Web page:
With ‘Twin Peaks’ back on the air and a ‘Baywatch’ movie in theaters, 1990s TV shows are having a pretty big week. Excluding those two properties, what other television series did you spend the ’90s watching?
As many of my Roundtable buddies already know, ‘Twin Peaks’ was my favorite series from the ’90s, or any other decade for that matter. Therefore, I have to go with a secondary pick, and once again I’m heading off the beaten path for a less-obvious answer and a series that only lasted one season and most have forgotten.
Debuting on the now-defunct UPN Network and starring Bruce Greenwood, ‘Nowhere Man‘ borrows from a number of TV series that proceeded it, most particularly the 1960s British cult classic ‘The Prisoner’. Greenwood stars as Thomas Veil, a photojournalist who comes home one night to discover that his wife (Megan Gallagher) doesn’t recognize him. His dog doesn’t either! In fact, no one in Thomas’s life seems to remember who he is. To make matters worse, a shadow conspiracy group is on his trail after the negatives of a photograph he took of four men being hanged in South America.
Despite lasting only one year, ‘Nowhere Man’ does end with somewhat of a conclusion (although not without a cliffhanger of sorts) that at least allows the audience to leave the series having a better idea of the mystery and who Thomas Veil really is. The show isn’t available on Blu-ray but was released on DVD. It’s highly recommended for anyone who hasn’t seen it – which, given the show’s ratings, is a lot of you!
While I’m tempted to again write about ‘Space: Above and Beyond’ – which even with the current glut of dramatic, high-budget TV series, remains without a successor – it was a short series.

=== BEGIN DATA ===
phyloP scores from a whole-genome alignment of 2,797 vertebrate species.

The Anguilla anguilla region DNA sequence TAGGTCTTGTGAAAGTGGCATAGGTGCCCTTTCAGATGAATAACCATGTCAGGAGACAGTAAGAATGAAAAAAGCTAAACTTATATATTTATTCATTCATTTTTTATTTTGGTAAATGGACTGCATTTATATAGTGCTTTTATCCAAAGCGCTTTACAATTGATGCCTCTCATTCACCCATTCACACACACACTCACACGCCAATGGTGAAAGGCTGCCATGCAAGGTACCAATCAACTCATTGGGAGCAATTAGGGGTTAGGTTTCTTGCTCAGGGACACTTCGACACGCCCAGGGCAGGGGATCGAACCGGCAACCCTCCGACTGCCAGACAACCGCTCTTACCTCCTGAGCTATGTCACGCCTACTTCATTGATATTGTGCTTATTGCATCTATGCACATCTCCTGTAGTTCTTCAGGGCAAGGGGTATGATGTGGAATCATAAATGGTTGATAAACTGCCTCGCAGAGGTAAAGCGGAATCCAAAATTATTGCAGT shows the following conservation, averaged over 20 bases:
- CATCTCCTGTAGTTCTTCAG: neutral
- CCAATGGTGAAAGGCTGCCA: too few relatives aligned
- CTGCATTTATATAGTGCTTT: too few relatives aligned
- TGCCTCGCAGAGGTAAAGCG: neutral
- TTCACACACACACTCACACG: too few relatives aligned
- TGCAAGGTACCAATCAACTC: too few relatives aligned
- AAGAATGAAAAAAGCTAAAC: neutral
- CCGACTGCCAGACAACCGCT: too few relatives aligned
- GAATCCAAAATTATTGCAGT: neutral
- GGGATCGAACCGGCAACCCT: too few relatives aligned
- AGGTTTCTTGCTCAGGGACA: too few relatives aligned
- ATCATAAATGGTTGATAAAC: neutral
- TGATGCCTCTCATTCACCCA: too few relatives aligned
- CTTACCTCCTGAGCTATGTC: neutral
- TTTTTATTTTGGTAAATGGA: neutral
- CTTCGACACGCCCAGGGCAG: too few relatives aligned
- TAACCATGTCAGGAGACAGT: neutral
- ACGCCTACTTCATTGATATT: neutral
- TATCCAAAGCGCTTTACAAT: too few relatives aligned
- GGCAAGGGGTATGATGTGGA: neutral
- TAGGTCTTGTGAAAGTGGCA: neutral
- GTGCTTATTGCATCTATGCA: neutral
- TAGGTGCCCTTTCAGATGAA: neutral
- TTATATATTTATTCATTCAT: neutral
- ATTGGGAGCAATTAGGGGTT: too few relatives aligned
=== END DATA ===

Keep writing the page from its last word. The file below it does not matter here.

For the 1990s, ‘The Simpsons‘ reigned. That’s really when the show was potent, funny, and nearly timeless. The last 15+ years have just been running on fumes. Going back to its heyday, say when Conan O’Brien was a writer and when Phil Hartman was alive, ‘The Simpsons’ was a phenomenon, and those seasons still hold up today.
M. Enois Duarte
My favorite TV show in the ’90s was ‘Seinfeld‘. To this day, it remains the best thing ever produced for television, in my humble opinion. Then again, ‘Game of Thrones’ is coming pretty close to dethroning it. Nevertheless, the show about nothing was brilliantly about everything, the little absurdities and non sequiturs of life that ironically make our existence in this meaningless universe interesting and surprisingly exciting. Best and most fascinating of all is how the characters represent different personalities in modern society responding to all the senselessness. The level-headed Jerry attempts to rationalize or understand the irrational, while the emotional George frustratingly tries to control an uncontrollable, chaotic world. The seemingly composed Elaine desires a balanced life against a disproportioned and unpredictable society, and the eccentric Kramer cruises through existence with shocking success while acting the philosophical doofus and naïve, inconsiderate altruist. It’s a fantastic show that I continue to watch and never see myself tiring of.
In the small desert town that I grew up in, Fox wasn’t broadcast. I recall many friends telling me how great ‘The X-Files‘ was, but I didn’t see an episode until it was several seasons in. Thanks to great friends who had my entertainment in mind, we started getting together on a weekly basis to view each new episode. Not only did the social experience suck me in, but the series did too! The best episodes and story arcs came out of the episodes that aired in the ’90s. The early 2000s episodes were just so-so. However, to this day, those old episodes hold up well and still possess the same entertainment value as they did back then.